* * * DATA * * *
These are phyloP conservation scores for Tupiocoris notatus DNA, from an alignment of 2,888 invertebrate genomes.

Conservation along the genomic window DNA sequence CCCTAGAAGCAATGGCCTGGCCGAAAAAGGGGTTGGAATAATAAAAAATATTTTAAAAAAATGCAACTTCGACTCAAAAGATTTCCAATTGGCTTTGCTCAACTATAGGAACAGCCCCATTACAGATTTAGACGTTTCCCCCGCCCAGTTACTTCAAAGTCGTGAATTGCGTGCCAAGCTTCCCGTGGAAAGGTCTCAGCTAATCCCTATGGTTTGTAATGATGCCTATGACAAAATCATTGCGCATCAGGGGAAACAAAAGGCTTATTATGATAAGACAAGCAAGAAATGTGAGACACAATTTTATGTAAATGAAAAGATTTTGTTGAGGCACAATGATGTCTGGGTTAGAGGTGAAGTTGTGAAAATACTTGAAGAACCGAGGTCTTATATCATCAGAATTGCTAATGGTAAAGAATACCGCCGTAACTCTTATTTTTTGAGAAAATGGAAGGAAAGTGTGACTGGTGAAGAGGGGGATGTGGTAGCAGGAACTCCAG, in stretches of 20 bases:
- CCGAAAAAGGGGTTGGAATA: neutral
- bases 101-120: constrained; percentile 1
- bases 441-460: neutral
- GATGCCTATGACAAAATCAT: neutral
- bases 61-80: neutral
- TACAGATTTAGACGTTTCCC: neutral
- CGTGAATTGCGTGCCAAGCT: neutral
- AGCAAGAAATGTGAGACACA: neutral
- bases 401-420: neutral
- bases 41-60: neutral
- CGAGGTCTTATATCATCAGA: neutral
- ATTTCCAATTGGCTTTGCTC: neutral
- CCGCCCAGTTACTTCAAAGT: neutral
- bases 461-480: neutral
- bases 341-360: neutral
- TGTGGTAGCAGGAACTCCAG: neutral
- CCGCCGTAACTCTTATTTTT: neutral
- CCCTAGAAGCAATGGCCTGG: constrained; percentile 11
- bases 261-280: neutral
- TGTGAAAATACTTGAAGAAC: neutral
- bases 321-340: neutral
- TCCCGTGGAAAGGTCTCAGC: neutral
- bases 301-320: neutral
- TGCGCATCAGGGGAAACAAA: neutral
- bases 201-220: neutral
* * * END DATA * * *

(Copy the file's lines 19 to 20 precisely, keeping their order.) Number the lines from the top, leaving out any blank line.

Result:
- CCGCCGTAACTCTTATTTTT: neutral
- CCCTAGAAGCAATGGCCTGG: constrained; percentile 11